Posted on April 5, 2017
Taylor Hollow is a 163-acre nature preserve hidden away an hour outside of Nashville. The Nature Conservancy owns the property and they have done an excellent job protecting the land. Taylor Hallow is wonderfully secluded. In fact, you’ll have to drive for a good 15 minutes before you even come back into cell phone range. It is perfect.
I go hiking almost every weekend, but I have never gone on a wildflower hike. I didn’t know what I was missing out on.
They entire hike is lined with a crystal clear babbling brook which leads to a hidden cave. There is also a waterfall, but the water was too low for it to be running during our visit.
Taylor Hollow supports more than 380 plant species and is home to state endangered plants as the Blue-eyed Mary and the Ozark Least Trillium and several state threatened plants such as the Michigan Lily and the Butternut.
We picked the prefect weekend for a visit. Everything was in full bloom.
My crappy iPhone photos do not do the place justice, but it is just beautiful. It would be the prefect place for a spring picnic and an afternoon of seclusion.
Other than fluttering butterflies and busy bumblebees, there was not a lot of wildlife to be seen on the day we visited. However, I did make friends with a curious snail. (No snails were harmed in the taking of this photograph.)
Now that Spring is here, take advantage of the natural beauty that surrounds us and be sure to visit your nearest nature preserve or botanical garden.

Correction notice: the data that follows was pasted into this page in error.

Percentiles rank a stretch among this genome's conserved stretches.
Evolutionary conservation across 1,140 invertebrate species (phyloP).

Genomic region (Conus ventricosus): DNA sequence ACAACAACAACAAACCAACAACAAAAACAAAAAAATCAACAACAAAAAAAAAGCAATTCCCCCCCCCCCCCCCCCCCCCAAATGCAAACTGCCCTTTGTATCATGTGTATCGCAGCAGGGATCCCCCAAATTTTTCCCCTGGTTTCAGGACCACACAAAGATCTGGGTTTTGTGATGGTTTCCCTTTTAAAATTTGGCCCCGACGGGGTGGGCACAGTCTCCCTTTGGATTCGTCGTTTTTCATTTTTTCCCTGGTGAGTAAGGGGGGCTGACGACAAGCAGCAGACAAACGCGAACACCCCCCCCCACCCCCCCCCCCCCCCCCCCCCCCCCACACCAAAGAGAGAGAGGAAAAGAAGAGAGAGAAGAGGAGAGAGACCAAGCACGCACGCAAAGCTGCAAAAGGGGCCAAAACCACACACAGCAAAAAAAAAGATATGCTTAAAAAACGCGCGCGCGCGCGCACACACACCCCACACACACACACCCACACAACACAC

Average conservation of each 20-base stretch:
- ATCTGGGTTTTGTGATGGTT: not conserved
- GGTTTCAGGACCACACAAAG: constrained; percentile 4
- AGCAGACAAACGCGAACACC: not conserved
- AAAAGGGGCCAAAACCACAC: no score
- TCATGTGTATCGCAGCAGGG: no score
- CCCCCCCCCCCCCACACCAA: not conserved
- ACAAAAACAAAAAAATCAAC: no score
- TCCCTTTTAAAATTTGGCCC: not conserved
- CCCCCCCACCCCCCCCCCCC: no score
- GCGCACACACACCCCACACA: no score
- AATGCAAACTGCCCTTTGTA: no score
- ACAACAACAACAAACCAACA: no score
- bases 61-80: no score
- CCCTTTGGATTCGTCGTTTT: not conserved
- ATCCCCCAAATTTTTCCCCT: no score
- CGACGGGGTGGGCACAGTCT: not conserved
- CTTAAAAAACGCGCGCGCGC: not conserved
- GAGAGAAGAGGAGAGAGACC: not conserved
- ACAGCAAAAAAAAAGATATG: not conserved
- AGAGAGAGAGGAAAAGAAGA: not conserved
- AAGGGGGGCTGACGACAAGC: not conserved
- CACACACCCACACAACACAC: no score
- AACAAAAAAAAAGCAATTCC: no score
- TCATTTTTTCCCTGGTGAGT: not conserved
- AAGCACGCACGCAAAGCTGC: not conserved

Posted on July 11, 2016
Three years ago my best friend and I piled in the car for a 2000-mile drive from Knoxville to Phoenix. In an effort to constantly outdo ourselves, this time we embarked in a 3,032-mile, 11-day, 12-state journey.
A vital part of any road trip is the right playlist. Jill and I put an unhealthy amount of time compiling the right tunes for the trip. Below are 50 of our favorite road songs. Crank it up and use it as the soundtrack to this post (or your next trip). Good tunes never get old.
St. Louis, Missouri
No trip to St. Louis would be complete without a trip to the Old Courthouse and Gateway Arch. The Old Courthouse was the site of the Dred Scott trial where, during a less-than-enlightened period of our history, Dred Scott unsuccessfully sued for his freedom from slavery in 1857. It is required reading for every law student’s first semester of law school.
We got up early the morning to take the first ride to the top of the arch. We are total nerds who purchased tickets for our 8:10 a.m. ride in advance.
But just because we were in a hurry didn’t mean we couldn’t stop and make new friends.
The Gateway Arch rises 630 feet (192 m) above the city and (after a very unique elevator ride to the top) gives gorgeous panoramic views of the city. You can see for 38 miles on a clear day.
I loved my visit to the top so much that I decided to return for another visit at the end of the day. This time I was in the last car up to the top and in the last group to leave.
It was yet another great, but completely different, view of the city. I could see two different sets of fireworks in the distance.
Saint Louis has so much more to offer than the Arch.
With our early start, we were able to fit a lot into our day. Our next stop was at the Missouri Botanical Garden. The grounds were beautiful, but it was hotter than Hades outside.
However, they did have a boxwood garden, which, due to my odd obsession with the smell of boxwoods was my favorite part of the gardens.